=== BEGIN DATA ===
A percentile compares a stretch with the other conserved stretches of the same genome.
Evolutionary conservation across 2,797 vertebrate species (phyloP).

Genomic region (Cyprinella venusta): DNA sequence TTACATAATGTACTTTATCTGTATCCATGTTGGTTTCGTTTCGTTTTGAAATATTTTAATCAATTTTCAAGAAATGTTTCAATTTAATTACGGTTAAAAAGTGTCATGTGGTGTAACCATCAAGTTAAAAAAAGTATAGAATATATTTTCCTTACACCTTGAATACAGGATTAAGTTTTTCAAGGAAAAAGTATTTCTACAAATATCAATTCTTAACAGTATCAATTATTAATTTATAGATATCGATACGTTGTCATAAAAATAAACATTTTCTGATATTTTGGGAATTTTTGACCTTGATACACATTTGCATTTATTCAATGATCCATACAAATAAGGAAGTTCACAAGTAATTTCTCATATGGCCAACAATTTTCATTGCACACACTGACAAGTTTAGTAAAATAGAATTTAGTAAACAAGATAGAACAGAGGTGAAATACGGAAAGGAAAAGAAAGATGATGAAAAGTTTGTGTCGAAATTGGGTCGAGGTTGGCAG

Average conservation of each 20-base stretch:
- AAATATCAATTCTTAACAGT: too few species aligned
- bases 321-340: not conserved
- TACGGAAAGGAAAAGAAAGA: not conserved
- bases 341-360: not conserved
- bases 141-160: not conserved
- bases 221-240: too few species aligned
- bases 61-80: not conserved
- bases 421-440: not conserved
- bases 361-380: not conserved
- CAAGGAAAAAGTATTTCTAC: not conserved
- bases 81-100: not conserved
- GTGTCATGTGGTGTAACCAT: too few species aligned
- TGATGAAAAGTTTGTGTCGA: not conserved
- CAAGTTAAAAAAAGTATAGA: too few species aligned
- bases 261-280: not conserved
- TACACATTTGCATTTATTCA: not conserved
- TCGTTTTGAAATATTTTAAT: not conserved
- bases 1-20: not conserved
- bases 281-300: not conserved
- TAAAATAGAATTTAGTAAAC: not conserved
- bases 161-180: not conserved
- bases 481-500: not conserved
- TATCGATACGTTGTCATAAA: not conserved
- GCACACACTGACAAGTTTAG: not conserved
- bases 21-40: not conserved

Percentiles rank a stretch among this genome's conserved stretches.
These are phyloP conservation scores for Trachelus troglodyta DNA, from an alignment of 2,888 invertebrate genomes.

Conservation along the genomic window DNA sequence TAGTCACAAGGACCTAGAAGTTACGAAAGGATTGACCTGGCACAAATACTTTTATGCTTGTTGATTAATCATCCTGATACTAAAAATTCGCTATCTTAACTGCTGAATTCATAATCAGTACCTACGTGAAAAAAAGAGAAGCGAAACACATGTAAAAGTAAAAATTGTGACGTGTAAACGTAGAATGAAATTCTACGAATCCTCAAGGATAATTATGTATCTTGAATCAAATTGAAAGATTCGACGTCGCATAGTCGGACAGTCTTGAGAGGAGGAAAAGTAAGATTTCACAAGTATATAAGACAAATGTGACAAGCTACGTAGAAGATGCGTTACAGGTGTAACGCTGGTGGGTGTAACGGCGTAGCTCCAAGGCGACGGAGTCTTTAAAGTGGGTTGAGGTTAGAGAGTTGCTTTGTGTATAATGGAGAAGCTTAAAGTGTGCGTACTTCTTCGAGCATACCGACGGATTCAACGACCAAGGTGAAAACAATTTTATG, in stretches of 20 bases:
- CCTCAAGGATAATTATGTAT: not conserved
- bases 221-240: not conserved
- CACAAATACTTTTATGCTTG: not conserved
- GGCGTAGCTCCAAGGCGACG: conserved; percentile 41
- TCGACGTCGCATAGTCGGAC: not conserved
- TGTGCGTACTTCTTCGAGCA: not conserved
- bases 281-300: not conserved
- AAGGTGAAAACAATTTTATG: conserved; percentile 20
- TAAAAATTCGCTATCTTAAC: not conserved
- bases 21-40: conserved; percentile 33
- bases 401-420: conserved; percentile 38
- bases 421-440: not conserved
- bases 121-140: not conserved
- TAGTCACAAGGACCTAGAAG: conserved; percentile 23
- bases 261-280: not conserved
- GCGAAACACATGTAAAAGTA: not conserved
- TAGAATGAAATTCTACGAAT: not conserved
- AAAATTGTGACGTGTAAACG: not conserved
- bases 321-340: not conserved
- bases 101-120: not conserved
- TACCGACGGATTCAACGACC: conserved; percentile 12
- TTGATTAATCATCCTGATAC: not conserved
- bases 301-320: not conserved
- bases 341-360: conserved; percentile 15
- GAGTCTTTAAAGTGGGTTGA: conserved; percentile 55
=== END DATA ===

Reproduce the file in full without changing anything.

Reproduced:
A percentile compares a stretch with the other conserved stretches of the same genome.
Evolutionary conservation across 2,797 vertebrate species (phyloP).

Genomic region (Cyprinella venusta): DNA sequence TTACATAATGTACTTTATCTGTATCCATGTTGGTTTCGTTTCGTTTTGAAATATTTTAATCAATTTTCAAGAAATGTTTCAATTTAATTACGGTTAAAAAGTGTCATGTGGTGTAACCATCAAGTTAAAAAAAGTATAGAATATATTTTCCTTACACCTTGAATACAGGATTAAGTTTTTCAAGGAAAAAGTATTTCTACAAATATCAATTCTTAACAGTATCAATTATTAATTTATAGATATCGATACGTTGTCATAAAAATAAACATTTTCTGATATTTTGGGAATTTTTGACCTTGATACACATTTGCATTTATTCAATGATCCATACAAATAAGGAAGTTCACAAGTAATTTCTCATATGGCCAACAATTTTCATTGCACACACTGACAAGTTTAGTAAAATAGAATTTAGTAAACAAGATAGAACAGAGGTGAAATACGGAAAGGAAAAGAAAGATGATGAAAAGTTTGTGTCGAAATTGGGTCGAGGTTGGCAG

Average conservation of each 20-base stretch:
- AAATATCAATTCTTAACAGT: too few species aligned
- bases 321-340: not conserved
- TACGGAAAGGAAAAGAAAGA: not conserved
- bases 341-360: not conserved
- bases 141-160: not conserved
- bases 221-240: too few species aligned
- bases 61-80: not conserved
- bases 421-440: not conserved
- bases 361-380: not conserved
- CAAGGAAAAAGTATTTCTAC: not conserved
- bases 81-100: not conserved
- GTGTCATGTGGTGTAACCAT: too few species aligned
- TGATGAAAAGTTTGTGTCGA: not conserved
- CAAGTTAAAAAAAGTATAGA: too few species aligned
- bases 261-280: not conserved
- TACACATTTGCATTTATTCA: not conserved
- TCGTTTTGAAATATTTTAAT: not conserved
- bases 1-20: not conserved
- bases 281-300: not conserved
- TAAAATAGAATTTAGTAAAC: not conserved
- bases 161-180: not conserved
- bases 481-500: not conserved
- TATCGATACGTTGTCATAAA: not conserved
- GCACACACTGACAAGTTTAG: not conserved
- bases 21-40: not conserved

Percentiles rank a stretch among this genome's conserved stretches.
These are phyloP conservation scores for Trachelus troglodyta DNA, from an alignment of 2,888 invertebrate genomes.

Conservation along the genomic window DNA sequence TAGTCACAAGGACCTAGAAGTTACGAAAGGATTGACCTGGCACAAATACTTTTATGCTTGTTGATTAATCATCCTGATACTAAAAATTCGCTATCTTAACTGCTGAATTCATAATCAGTACCTACGTGAAAAAAAGAGAAGCGAAACACATGTAAAAGTAAAAATTGTGACGTGTAAACGTAGAATGAAATTCTACGAATCCTCAAGGATAATTATGTATCTTGAATCAAATTGAAAGATTCGACGTCGCATAGTCGGACAGTCTTGAGAGGAGGAAAAGTAAGATTTCACAAGTATATAAGACAAATGTGACAAGCTACGTAGAAGATGCGTTACAGGTGTAACGCTGGTGGGTGTAACGGCGTAGCTCCAAGGCGACGGAGTCTTTAAAGTGGGTTGAGGTTAGAGAGTTGCTTTGTGTATAATGGAGAAGCTTAAAGTGTGCGTACTTCTTCGAGCATACCGACGGATTCAACGACCAAGGTGAAAACAATTTTATG, in stretches of 20 bases:
- CCTCAAGGATAATTATGTAT: not conserved
- bases 221-240: not conserved
- CACAAATACTTTTATGCTTG: not conserved
- GGCGTAGCTCCAAGGCGACG: conserved; percentile 41
- TCGACGTCGCATAGTCGGAC: not conserved
- TGTGCGTACTTCTTCGAGCA: not conserved
- bases 281-300: not conserved
- AAGGTGAAAACAATTTTATG: conserved; percentile 20
- TAAAAATTCGCTATCTTAAC: not conserved
- bases 21-40: conserved; percentile 33
- bases 401-420: conserved; percentile 38
- bases 421-440: not conserved
- bases 121-140: not conserved
- TAGTCACAAGGACCTAGAAG: conserved; percentile 23
- bases 261-280: not conserved
- GCGAAACACATGTAAAAGTA: not conserved
- TAGAATGAAATTCTACGAAT: not conserved
- AAAATTGTGACGTGTAAACG: not conserved
- bases 321-340: not conserved
- bases 101-120: not conserved
- TACCGACGGATTCAACGACC: conserved; percentile 12
- TTGATTAATCATCCTGATAC: not conserved
- bases 301-320: not conserved
- bases 341-360: conserved; percentile 15
- GAGTCTTTAAAGTGGGTTGA: conserved; percentile 55